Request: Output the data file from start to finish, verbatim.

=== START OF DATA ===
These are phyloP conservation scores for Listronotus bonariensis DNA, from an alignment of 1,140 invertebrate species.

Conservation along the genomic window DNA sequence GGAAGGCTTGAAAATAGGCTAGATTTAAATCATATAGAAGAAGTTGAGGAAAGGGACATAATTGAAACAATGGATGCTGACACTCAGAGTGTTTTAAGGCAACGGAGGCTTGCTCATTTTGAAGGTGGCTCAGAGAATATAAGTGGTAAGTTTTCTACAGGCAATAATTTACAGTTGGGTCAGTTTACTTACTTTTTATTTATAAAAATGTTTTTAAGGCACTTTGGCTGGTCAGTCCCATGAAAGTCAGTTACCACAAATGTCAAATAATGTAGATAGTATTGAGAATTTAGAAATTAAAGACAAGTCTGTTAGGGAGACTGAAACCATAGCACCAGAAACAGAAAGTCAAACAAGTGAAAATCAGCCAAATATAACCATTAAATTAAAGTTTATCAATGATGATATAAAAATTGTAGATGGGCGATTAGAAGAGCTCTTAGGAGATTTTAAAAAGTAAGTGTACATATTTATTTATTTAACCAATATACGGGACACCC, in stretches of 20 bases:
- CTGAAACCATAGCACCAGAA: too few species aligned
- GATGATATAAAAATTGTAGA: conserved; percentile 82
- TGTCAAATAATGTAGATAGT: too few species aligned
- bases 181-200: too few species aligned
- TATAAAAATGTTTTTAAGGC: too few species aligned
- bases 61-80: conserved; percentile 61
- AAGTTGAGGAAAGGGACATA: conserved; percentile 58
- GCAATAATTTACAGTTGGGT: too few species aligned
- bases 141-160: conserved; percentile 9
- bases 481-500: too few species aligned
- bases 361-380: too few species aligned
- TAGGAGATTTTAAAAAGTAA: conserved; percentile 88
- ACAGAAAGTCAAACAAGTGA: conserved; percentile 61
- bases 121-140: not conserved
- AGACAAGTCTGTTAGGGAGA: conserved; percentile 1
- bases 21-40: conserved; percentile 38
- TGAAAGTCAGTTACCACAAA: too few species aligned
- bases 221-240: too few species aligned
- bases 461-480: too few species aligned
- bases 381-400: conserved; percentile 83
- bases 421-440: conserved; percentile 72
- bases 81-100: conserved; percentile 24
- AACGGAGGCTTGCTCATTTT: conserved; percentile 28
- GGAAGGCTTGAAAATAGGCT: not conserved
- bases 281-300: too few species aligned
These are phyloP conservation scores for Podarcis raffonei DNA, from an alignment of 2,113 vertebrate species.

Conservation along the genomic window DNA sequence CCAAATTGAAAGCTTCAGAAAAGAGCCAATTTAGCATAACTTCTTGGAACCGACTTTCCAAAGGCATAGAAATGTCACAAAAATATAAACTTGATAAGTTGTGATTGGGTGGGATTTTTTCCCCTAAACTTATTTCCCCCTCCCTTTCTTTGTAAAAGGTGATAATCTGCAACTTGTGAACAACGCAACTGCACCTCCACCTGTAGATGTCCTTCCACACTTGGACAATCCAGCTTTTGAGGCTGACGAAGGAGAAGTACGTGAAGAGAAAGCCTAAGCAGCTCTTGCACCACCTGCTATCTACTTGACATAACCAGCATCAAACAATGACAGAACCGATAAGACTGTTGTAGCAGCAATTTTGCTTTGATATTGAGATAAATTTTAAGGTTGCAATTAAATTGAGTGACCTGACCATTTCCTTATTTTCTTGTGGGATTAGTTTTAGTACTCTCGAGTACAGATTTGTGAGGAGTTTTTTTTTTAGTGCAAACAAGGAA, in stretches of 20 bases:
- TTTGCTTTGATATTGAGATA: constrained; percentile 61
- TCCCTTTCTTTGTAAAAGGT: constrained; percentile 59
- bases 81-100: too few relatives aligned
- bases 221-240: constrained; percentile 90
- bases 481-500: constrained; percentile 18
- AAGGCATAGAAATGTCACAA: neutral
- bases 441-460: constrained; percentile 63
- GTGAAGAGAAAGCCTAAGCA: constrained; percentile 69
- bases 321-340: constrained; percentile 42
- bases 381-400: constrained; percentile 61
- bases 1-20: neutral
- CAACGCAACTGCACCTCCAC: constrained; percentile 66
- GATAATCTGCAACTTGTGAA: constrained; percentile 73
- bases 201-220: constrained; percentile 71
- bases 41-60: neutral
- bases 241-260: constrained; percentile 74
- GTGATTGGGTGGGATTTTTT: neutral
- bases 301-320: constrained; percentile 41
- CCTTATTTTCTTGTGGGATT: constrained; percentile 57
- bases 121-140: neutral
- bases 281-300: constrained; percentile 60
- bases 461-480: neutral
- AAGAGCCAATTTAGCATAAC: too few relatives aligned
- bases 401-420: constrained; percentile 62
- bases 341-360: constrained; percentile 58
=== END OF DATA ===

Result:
These are phyloP conservation scores for Listronotus bonariensis DNA, from an alignment of 1,140 invertebrate species.

Conservation along the genomic window DNA sequence GGAAGGCTTGAAAATAGGCTAGATTTAAATCATATAGAAGAAGTTGAGGAAAGGGACATAATTGAAACAATGGATGCTGACACTCAGAGTGTTTTAAGGCAACGGAGGCTTGCTCATTTTGAAGGTGGCTCAGAGAATATAAGTGGTAAGTTTTCTACAGGCAATAATTTACAGTTGGGTCAGTTTACTTACTTTTTATTTATAAAAATGTTTTTAAGGCACTTTGGCTGGTCAGTCCCATGAAAGTCAGTTACCACAAATGTCAAATAATGTAGATAGTATTGAGAATTTAGAAATTAAAGACAAGTCTGTTAGGGAGACTGAAACCATAGCACCAGAAACAGAAAGTCAAACAAGTGAAAATCAGCCAAATATAACCATTAAATTAAAGTTTATCAATGATGATATAAAAATTGTAGATGGGCGATTAGAAGAGCTCTTAGGAGATTTTAAAAAGTAAGTGTACATATTTATTTATTTAACCAATATACGGGACACCC, in stretches of 20 bases:
- CTGAAACCATAGCACCAGAA: too few species aligned
- GATGATATAAAAATTGTAGA: conserved; percentile 82
- TGTCAAATAATGTAGATAGT: too few species aligned
- bases 181-200: too few species aligned
- TATAAAAATGTTTTTAAGGC: too few species aligned
- bases 61-80: conserved; percentile 61
- AAGTTGAGGAAAGGGACATA: conserved; percentile 58
- GCAATAATTTACAGTTGGGT: too few species aligned
- bases 141-160: conserved; percentile 9
- bases 481-500: too few species aligned
- bases 361-380: too few species aligned
- TAGGAGATTTTAAAAAGTAA: conserved; percentile 88
- ACAGAAAGTCAAACAAGTGA: conserved; percentile 61
- bases 121-140: not conserved
- AGACAAGTCTGTTAGGGAGA: conserved; percentile 1
- bases 21-40: conserved; percentile 38
- TGAAAGTCAGTTACCACAAA: too few species aligned
- bases 221-240: too few species aligned
- bases 461-480: too few species aligned
- bases 381-400: conserved; percentile 83
- bases 421-440: conserved; percentile 72
- bases 81-100: conserved; percentile 24
- AACGGAGGCTTGCTCATTTT: conserved; percentile 28
- GGAAGGCTTGAAAATAGGCT: not conserved
- bases 281-300: too few species aligned
These are phyloP conservation scores for Podarcis raffonei DNA, from an alignment of 2,113 vertebrate species.

Conservation along the genomic window DNA sequence CCAAATTGAAAGCTTCAGAAAAGAGCCAATTTAGCATAACTTCTTGGAACCGACTTTCCAAAGGCATAGAAATGTCACAAAAATATAAACTTGATAAGTTGTGATTGGGTGGGATTTTTTCCCCTAAACTTATTTCCCCCTCCCTTTCTTTGTAAAAGGTGATAATCTGCAACTTGTGAACAACGCAACTGCACCTCCACCTGTAGATGTCCTTCCACACTTGGACAATCCAGCTTTTGAGGCTGACGAAGGAGAAGTACGTGAAGAGAAAGCCTAAGCAGCTCTTGCACCACCTGCTATCTACTTGACATAACCAGCATCAAACAATGACAGAACCGATAAGACTGTTGTAGCAGCAATTTTGCTTTGATATTGAGATAAATTTTAAGGTTGCAATTAAATTGAGTGACCTGACCATTTCCTTATTTTCTTGTGGGATTAGTTTTAGTACTCTCGAGTACAGATTTGTGAGGAGTTTTTTTTTTAGTGCAAACAAGGAA, in stretches of 20 bases:
- TTTGCTTTGATATTGAGATA: constrained; percentile 61
- TCCCTTTCTTTGTAAAAGGT: constrained; percentile 59
- bases 81-100: too few relatives aligned
- bases 221-240: constrained; percentile 90
- bases 481-500: constrained; percentile 18
- AAGGCATAGAAATGTCACAA: neutral
- bases 441-460: constrained; percentile 63
- GTGAAGAGAAAGCCTAAGCA: constrained; percentile 69
- bases 321-340: constrained; percentile 42
- bases 381-400: constrained; percentile 61
- bases 1-20: neutral
- CAACGCAACTGCACCTCCAC: constrained; percentile 66
- GATAATCTGCAACTTGTGAA: constrained; percentile 73
- bases 201-220: constrained; percentile 71
- bases 41-60: neutral
- bases 241-260: constrained; percentile 74
- GTGATTGGGTGGGATTTTTT: neutral
- bases 301-320: constrained; percentile 41
- CCTTATTTTCTTGTGGGATT: constrained; percentile 57
- bases 121-140: neutral
- bases 281-300: constrained; percentile 60
- bases 461-480: neutral
- AAGAGCCAATTTAGCATAAC: too few relatives aligned
- bases 401-420: constrained; percentile 62
- bases 341-360: constrained; percentile 58